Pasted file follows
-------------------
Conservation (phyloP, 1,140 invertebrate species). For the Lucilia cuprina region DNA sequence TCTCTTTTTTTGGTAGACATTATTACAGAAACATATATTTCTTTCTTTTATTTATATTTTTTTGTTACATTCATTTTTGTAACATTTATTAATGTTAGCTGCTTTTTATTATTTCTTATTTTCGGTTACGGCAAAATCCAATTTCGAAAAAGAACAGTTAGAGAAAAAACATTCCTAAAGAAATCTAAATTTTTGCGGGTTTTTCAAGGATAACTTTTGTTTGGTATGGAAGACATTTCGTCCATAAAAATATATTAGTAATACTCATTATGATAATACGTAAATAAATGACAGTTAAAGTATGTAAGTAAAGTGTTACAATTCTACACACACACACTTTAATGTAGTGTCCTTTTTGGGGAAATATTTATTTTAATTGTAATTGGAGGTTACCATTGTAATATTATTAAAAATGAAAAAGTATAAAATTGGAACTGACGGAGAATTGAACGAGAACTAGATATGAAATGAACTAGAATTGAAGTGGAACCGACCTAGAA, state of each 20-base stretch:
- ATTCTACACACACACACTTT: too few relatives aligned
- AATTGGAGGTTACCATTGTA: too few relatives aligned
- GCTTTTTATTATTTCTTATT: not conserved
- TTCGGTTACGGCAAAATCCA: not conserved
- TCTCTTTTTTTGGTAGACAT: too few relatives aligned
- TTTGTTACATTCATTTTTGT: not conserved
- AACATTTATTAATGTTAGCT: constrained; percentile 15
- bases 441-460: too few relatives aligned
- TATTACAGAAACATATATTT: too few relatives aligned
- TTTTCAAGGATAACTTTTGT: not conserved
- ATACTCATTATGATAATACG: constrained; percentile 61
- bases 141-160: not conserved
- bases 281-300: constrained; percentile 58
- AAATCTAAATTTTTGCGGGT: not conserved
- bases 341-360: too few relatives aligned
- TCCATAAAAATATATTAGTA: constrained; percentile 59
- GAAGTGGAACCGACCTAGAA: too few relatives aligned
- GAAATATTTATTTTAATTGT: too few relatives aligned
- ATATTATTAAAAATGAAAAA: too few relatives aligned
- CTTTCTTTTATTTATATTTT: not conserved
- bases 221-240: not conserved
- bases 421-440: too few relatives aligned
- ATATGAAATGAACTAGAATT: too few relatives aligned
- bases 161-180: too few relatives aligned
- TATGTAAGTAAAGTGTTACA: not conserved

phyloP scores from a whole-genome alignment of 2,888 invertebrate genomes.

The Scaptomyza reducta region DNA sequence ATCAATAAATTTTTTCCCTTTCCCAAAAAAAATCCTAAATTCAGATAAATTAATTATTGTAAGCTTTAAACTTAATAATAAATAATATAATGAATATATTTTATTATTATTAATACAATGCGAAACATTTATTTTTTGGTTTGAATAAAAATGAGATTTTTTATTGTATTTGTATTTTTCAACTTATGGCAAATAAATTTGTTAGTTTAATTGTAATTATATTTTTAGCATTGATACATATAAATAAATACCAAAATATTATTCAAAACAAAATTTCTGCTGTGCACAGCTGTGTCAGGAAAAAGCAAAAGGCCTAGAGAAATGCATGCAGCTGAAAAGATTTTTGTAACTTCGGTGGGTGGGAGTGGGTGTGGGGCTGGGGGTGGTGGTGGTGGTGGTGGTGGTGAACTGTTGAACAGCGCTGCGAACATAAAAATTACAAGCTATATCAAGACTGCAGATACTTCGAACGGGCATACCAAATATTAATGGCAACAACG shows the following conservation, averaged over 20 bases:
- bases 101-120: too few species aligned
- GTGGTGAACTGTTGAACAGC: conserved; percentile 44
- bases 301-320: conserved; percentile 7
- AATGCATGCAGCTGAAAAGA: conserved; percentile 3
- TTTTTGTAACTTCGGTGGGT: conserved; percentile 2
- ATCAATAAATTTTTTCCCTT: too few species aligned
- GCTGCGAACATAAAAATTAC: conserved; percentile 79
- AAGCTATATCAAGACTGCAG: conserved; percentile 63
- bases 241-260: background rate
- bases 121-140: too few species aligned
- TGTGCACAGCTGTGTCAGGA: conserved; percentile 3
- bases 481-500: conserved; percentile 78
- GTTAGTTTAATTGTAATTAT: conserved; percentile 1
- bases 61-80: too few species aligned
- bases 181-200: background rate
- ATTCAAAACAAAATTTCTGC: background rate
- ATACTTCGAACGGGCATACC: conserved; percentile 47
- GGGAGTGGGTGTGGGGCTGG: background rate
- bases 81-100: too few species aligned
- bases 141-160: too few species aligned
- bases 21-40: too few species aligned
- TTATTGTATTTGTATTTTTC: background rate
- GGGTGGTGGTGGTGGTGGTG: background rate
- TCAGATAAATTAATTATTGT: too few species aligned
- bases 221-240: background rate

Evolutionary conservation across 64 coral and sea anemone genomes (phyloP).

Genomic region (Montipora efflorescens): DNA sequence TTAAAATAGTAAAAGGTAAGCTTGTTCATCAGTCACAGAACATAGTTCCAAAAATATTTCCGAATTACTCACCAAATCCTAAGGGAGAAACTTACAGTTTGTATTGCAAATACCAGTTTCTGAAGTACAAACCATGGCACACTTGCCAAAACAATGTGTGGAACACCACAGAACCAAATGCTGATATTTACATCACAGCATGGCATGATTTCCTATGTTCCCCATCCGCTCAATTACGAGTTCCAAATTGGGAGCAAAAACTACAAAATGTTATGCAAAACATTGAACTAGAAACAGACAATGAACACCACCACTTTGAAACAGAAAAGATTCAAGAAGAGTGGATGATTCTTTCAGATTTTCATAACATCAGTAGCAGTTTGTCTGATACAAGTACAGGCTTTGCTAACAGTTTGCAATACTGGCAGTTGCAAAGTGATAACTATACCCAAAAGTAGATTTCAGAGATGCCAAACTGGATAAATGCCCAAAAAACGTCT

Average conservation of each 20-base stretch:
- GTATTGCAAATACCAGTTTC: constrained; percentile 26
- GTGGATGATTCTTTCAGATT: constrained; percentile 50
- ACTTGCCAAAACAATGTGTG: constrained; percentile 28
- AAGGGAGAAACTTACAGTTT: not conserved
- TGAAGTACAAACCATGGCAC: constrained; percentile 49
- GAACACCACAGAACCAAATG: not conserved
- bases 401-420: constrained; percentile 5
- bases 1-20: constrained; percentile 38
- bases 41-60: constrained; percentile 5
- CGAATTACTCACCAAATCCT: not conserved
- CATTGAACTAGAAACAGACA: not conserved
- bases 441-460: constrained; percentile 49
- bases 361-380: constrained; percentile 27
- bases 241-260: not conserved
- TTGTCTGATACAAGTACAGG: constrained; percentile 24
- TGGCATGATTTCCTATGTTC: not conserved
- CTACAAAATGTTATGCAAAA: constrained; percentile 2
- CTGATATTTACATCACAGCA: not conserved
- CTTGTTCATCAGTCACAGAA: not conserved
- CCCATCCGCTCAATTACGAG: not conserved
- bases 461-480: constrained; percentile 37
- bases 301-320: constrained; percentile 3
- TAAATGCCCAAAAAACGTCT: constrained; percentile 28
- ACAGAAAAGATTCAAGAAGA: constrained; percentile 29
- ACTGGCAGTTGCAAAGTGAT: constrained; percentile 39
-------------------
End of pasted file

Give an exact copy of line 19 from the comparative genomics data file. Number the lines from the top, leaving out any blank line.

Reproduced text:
- GAAATATTTATTTTAATTGT: too few relatives aligned